Inappropriate?

New Zealand politician in hot water after public attempt at reclaiming the ‘C-word’

New Zealand Green party co-leader Marama Davidson. (Facebook)

New Zealand Green party co-leader Marama Davidson is facing criticism after she repeatedly used the word “cunt” at an anti-racism rally in what she said was an attempt to reclaim the word for women. Explaining that the word had been used in death threats against her, as well as to abuse other women, Davidson said that she felt if women unapologetically co-opted the term for themselves, the word’s emotional power would be blunted. “Cunts are powerful,” Davidson told supporters at the rally, eliciting a round of cheers. “Vaginas brought you all here. Call me that. I take it. I’m here for being a cunt!” she continued, drawing another round of applause.

But New Zealand politicians nonetheless condemned her use of the word, decrying it as inappropriate especially given that there had been families with children present at the rally.

Paula Bennett, the opposition National party’s spokesperson for women, characterized Davidson’s speech as “disgusting” and said that her desire to “reclaim the word” was “no excuse for bad manners.” Deputy prime minister Winston Peters similarly described the Green party politician’s language as “appalling” and “degrading” while Prime Minister Jacinda Ardern said simply that she would not personally endorse usage of the term.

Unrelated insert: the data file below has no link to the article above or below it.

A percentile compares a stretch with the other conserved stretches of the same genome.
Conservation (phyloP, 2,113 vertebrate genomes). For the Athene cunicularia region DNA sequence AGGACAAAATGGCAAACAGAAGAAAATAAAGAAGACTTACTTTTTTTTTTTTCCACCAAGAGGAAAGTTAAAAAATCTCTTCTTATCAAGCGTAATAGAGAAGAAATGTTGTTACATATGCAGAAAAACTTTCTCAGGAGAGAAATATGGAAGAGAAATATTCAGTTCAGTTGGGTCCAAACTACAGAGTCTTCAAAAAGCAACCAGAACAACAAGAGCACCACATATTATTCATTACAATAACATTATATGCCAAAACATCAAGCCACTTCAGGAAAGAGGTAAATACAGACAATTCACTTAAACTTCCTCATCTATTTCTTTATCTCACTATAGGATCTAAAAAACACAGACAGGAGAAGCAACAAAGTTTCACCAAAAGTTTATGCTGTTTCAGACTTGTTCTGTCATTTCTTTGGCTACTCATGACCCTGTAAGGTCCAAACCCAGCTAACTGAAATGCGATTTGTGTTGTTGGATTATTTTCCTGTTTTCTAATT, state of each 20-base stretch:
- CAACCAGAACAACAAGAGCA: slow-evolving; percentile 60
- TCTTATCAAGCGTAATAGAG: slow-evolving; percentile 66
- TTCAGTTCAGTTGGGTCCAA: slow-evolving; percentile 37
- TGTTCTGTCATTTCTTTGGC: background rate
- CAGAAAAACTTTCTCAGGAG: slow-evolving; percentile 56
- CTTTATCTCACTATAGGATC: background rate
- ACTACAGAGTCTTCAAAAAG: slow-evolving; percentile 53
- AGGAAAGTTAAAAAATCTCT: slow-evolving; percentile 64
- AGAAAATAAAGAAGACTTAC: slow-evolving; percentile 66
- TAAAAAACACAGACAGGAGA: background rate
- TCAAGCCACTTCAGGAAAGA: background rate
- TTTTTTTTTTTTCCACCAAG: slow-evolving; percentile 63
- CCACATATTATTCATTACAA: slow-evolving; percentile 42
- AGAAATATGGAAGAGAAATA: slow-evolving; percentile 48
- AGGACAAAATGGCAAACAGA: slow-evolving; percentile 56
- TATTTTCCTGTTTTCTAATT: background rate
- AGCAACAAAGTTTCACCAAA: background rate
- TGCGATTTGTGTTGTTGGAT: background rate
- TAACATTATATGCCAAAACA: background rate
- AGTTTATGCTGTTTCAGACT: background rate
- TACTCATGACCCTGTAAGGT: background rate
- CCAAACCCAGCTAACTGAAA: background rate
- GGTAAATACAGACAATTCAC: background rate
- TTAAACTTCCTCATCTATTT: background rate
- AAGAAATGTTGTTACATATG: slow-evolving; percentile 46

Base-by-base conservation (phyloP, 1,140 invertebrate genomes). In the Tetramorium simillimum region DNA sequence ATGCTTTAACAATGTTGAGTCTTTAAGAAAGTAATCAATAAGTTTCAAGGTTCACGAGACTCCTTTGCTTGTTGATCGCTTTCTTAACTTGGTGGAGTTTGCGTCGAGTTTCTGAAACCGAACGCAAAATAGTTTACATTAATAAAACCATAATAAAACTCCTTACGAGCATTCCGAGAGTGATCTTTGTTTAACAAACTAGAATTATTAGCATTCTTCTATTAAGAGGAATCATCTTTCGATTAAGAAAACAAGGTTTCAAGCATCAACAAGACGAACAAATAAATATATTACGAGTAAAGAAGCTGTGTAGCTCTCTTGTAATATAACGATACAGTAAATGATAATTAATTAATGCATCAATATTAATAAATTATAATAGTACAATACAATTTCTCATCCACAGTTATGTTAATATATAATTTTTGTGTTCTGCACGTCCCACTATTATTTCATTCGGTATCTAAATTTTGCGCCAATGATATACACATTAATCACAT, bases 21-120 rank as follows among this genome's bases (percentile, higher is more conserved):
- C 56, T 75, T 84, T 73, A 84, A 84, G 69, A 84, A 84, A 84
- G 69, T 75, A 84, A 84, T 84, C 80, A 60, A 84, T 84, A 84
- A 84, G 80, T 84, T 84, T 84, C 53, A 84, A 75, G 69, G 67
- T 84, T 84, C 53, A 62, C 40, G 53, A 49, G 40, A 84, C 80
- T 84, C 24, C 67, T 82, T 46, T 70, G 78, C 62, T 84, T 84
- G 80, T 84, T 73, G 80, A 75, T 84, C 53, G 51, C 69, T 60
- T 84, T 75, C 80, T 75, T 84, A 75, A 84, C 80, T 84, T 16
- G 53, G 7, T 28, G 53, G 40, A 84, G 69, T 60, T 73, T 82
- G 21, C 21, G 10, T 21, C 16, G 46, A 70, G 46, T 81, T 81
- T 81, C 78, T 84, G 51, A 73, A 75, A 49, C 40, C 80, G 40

Davidson has defended her attempt at reclaiming the ‘C-word,’ telling Newshub that she would continue to “stand by using that word.”

“That word is a powerful word for women and shouldn’t be used as abuse,” she declared. “I think it’s a word that we have to disarm and reclaim. Reclaiming means turning a negative slur into a positive word, like the LGBTQ community did with the word ‘queer’ in the 1980s and 1990s.”

According to research from the Broadcasting Standards Authority, the “C-word” is considered the “most offensive term” in New Zealand — even more so than the “N-word,” according to Newshub. But over the past five years, the group noted, the number of people who consider the word unacceptable in all scenarios has dropped from 72 percent to 63 percent. Below, watch video of Davidson’s remarks.

Read the full story at The Guardian.

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